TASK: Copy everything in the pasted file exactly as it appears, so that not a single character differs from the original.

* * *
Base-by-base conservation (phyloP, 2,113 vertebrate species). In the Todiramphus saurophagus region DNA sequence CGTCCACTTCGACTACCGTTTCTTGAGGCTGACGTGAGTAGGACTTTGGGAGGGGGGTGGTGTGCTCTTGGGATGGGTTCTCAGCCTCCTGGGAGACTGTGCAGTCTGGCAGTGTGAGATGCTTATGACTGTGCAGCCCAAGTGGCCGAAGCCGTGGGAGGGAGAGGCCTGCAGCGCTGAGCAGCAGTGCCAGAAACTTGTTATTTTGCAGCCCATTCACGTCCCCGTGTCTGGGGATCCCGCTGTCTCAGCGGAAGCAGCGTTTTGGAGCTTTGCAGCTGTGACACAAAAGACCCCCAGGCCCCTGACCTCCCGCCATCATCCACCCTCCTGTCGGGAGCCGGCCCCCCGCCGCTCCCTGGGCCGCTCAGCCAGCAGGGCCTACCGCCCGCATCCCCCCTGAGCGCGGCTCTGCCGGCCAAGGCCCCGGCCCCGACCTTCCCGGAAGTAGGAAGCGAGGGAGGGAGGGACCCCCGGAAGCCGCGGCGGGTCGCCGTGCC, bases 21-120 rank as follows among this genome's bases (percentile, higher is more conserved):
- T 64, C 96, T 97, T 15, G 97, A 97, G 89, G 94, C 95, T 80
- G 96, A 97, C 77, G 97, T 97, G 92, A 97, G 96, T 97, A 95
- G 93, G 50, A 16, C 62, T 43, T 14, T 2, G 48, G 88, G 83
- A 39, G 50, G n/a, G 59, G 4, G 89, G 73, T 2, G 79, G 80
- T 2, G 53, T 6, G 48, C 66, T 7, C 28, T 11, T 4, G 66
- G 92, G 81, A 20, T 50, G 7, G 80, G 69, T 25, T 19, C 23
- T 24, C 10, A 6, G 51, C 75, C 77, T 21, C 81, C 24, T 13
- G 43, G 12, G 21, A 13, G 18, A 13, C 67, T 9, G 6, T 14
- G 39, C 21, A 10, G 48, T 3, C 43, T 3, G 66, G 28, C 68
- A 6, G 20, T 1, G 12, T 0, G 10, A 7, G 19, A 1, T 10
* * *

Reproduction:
Base-by-base conservation (phyloP, 2,113 vertebrate species). In the Todiramphus saurophagus region DNA sequence CGTCCACTTCGACTACCGTTTCTTGAGGCTGACGTGAGTAGGACTTTGGGAGGGGGGTGGTGTGCTCTTGGGATGGGTTCTCAGCCTCCTGGGAGACTGTGCAGTCTGGCAGTGTGAGATGCTTATGACTGTGCAGCCCAAGTGGCCGAAGCCGTGGGAGGGAGAGGCCTGCAGCGCTGAGCAGCAGTGCCAGAAACTTGTTATTTTGCAGCCCATTCACGTCCCCGTGTCTGGGGATCCCGCTGTCTCAGCGGAAGCAGCGTTTTGGAGCTTTGCAGCTGTGACACAAAAGACCCCCAGGCCCCTGACCTCCCGCCATCATCCACCCTCCTGTCGGGAGCCGGCCCCCCGCCGCTCCCTGGGCCGCTCAGCCAGCAGGGCCTACCGCCCGCATCCCCCCTGAGCGCGGCTCTGCCGGCCAAGGCCCCGGCCCCGACCTTCCCGGAAGTAGGAAGCGAGGGAGGGAGGGACCCCCGGAAGCCGCGGCGGGTCGCCGTGCC, bases 21-120 rank as follows among this genome's bases (percentile, higher is more conserved):
- T 64, C 96, T 97, T 15, G 97, A 97, G 89, G 94, C 95, T 80
- G 96, A 97, C 77, G 97, T 97, G 92, A 97, G 96, T 97, A 95
- G 93, G 50, A 16, C 62, T 43, T 14, T 2, G 48, G 88, G 83
- A 39, G 50, G n/a, G 59, G 4, G 89, G 73, T 2, G 79, G 80
- T 2, G 53, T 6, G 48, C 66, T 7, C 28, T 11, T 4, G 66
- G 92, G 81, A 20, T 50, G 7, G 80, G 69, T 25, T 19, C 23
- T 24, C 10, A 6, G 51, C 75, C 77, T 21, C 81, C 24, T 13
- G 43, G 12, G 21, A 13, G 18, A 13, C 67, T 9, G 6, T 14
- G 39, C 21, A 10, G 48, T 3, C 43, T 3, G 66, G 28, C 68
- A 6, G 20, T 1, G 12, T 0, G 10, A 7, G 19, A 1, T 10